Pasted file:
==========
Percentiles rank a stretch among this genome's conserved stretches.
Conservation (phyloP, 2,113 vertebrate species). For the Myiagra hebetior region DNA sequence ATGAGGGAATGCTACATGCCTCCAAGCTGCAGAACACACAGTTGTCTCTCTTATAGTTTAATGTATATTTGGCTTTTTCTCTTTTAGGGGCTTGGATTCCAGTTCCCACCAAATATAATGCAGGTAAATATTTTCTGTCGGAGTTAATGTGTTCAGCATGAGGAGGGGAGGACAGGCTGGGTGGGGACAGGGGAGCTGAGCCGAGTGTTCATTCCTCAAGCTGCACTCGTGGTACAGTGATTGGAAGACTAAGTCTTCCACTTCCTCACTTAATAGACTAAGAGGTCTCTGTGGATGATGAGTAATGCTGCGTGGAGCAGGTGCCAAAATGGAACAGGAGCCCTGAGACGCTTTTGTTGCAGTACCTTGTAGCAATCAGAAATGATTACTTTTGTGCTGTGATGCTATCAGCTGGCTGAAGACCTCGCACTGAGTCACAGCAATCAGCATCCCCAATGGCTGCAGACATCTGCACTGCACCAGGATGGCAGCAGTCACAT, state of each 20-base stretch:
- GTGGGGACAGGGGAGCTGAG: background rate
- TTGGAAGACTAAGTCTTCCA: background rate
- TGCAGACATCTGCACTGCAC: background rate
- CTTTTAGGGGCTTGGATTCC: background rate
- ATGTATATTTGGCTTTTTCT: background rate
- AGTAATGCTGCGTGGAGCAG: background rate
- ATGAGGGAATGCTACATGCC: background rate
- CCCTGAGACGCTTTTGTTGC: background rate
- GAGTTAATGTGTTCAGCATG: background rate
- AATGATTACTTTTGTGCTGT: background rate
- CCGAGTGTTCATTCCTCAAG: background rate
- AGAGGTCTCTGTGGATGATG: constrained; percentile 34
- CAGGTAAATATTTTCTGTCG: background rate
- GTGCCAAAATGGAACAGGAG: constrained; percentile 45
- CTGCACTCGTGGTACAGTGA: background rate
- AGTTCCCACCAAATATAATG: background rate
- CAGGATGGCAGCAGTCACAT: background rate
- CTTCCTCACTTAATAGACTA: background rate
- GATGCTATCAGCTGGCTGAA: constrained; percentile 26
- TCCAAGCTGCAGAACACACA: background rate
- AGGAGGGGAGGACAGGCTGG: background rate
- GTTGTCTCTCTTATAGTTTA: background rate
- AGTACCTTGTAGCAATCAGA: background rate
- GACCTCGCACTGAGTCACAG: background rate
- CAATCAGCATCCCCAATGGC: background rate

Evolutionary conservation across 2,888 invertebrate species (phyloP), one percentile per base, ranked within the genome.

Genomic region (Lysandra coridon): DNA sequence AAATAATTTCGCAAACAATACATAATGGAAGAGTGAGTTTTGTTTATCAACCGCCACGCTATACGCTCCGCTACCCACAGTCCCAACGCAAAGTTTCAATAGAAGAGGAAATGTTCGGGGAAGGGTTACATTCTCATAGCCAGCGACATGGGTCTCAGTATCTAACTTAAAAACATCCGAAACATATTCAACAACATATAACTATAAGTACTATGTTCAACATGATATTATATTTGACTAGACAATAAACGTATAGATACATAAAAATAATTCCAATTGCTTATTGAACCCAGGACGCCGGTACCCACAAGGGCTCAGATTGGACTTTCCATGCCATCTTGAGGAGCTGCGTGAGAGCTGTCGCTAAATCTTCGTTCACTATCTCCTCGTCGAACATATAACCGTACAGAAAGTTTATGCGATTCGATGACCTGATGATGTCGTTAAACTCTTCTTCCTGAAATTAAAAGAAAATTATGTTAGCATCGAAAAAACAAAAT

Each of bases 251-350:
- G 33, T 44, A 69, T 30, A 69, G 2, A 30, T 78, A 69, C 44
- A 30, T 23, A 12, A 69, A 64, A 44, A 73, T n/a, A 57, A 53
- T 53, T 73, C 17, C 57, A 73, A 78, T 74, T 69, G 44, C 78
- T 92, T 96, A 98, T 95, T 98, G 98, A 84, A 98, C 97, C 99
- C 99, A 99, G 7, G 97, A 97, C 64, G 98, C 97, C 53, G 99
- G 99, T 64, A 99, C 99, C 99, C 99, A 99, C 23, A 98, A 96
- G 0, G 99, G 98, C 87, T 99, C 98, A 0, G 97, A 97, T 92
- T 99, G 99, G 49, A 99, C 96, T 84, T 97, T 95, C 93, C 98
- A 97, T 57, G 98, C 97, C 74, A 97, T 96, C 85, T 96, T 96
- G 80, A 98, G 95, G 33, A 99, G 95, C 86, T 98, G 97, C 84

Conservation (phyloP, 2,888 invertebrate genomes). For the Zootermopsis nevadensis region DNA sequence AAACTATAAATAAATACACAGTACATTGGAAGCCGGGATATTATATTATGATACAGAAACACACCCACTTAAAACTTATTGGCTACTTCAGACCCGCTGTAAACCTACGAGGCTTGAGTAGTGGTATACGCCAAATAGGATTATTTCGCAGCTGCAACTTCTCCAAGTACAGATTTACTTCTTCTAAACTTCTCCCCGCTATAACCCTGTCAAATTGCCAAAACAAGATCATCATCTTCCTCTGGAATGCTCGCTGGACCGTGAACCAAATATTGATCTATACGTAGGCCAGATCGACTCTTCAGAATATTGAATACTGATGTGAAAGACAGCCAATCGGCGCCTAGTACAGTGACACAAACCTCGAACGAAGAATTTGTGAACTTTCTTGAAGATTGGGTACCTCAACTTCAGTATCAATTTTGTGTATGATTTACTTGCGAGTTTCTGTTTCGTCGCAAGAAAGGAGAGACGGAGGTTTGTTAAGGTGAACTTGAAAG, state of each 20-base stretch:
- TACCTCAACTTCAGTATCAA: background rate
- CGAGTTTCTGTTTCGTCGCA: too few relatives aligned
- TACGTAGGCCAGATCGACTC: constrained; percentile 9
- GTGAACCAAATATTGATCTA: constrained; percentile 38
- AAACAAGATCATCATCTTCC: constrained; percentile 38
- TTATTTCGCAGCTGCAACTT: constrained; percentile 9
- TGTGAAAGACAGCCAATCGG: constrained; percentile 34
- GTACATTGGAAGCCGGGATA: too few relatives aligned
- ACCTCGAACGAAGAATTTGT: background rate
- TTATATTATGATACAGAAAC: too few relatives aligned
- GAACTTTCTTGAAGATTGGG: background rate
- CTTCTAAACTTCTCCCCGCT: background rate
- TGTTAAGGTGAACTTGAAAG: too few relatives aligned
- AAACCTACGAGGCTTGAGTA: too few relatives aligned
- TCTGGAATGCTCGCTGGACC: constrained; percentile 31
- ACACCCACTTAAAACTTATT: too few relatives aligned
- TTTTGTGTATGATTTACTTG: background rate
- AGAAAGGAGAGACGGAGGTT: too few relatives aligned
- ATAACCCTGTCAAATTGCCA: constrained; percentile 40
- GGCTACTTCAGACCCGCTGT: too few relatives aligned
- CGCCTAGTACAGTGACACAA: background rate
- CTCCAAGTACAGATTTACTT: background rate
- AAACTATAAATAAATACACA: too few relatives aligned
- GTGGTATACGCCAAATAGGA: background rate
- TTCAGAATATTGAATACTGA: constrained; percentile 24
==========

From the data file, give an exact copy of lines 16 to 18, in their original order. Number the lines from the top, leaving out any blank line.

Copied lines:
- GTGCCAAAATGGAACAGGAG: constrained; percentile 45
- CTGCACTCGTGGTACAGTGA: background rate
- AGTTCCCACCAAATATAATG: background rate